Karin Howell presents a summary of the main discussion points of the session on Competition and Collaboration.
(In honor of the memory of Jacob Ward)
In my perception of the world, competition is promoted above all. It is so integrated into ourselves that we are often driven by it, no matter what, and often subconsciously.
I wish to understand how much are we really promoting collaboration in education? How beneficial and necessary is it to our contemporary society to have the skills to collaborate in critical thinking?
How important and difficult is it to do abstract mathematics in collaboration?
I wish to hear the students’ thoughts and experience on this. How much do they work with each other? And how do they experience it? Why? How hard and complicated is it to collaborate when our natural inclination is to compete?
If a change needs to be made, what and how should we go about it, always keeping in mind that we are all human beings and an important goal of education should be to establish a learning environment where we feel balanced, guided, and valued as such.
—Dr Sophie Marques
What was said…
The first part of the discussion centered on group work. Some of the advantages of group work mentioned was that it leads to the exploration of different methods and that working in pairs is a mechanism for encouraging healthy competition. Some of the disadvantages were that it is faster to work on your own, it takes time to explain in a group and to find the time for arranging meetings with team members and that group work is exhausting for an introvert. There was a suggestion of a mark being assigned for how well a group works together, as opposed to one mark for the final product the group produces. In terms of group dynamics, it is best to first identify each person’s strengths and to work from there. The overwhelming feeling was that group work is not fruitful if it is not monitored.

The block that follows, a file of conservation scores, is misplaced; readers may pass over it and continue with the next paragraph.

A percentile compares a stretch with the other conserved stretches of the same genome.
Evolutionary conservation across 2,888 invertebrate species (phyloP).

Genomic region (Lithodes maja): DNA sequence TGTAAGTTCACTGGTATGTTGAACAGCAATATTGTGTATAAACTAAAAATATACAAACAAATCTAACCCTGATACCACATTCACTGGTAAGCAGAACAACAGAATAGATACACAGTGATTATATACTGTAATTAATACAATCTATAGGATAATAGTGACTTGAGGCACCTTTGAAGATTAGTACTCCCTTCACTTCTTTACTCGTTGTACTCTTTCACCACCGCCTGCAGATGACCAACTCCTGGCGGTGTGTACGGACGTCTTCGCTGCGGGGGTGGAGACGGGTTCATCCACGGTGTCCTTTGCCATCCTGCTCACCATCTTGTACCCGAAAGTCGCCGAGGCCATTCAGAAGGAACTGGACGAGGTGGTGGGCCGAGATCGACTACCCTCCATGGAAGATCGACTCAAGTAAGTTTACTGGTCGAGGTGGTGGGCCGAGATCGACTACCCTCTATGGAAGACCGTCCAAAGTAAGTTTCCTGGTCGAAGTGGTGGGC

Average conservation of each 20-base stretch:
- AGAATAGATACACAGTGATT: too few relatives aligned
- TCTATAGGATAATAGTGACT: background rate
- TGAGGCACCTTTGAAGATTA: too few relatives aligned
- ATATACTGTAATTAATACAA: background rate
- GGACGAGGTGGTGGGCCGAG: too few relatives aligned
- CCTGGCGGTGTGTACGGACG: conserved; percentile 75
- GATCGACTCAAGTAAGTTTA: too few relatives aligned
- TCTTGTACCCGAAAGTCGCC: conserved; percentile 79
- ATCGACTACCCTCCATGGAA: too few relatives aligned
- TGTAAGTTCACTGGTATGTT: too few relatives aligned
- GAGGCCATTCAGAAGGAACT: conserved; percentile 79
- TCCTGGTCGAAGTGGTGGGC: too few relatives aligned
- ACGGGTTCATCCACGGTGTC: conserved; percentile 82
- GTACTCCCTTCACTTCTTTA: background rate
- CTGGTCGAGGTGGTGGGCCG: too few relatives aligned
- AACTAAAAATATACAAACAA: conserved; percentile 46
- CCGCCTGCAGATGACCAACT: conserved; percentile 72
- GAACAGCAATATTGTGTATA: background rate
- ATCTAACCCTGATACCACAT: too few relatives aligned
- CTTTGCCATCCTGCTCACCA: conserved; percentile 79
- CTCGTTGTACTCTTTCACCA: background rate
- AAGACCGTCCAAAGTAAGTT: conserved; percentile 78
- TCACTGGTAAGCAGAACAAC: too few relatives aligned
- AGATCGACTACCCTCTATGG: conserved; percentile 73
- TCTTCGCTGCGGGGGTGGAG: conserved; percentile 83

There was a lot of discussion around the theme of competition. Competition prevents complacency, drives progress and is a natural part of human civilisation. Competition should always be a personal choice and centered on mutual respect and that ranking should not determine value; but that there should be reward in participation. Competition could be damaging if self-value is attached to it. An argument against competition is that it slows down progress, since it teaches us to overshadow another’s progress, being at the top may hamper progress, while being at the bottom may be demotivating. Collaboration, as opposed to competition is a driver for progress. The healthiest competition is with yourself.
Educators should not put students into boxes but acknowledge that each individual has a different starting point and goals. Perhaps we should consider how this may be better accommodated in our assessment approaches.
In closing, one participant quoted from Game of Thrones:
“Power resides where the people believe it resides.”
Dr. Karin-Theresa Howell
Department of Mathematical Sciences,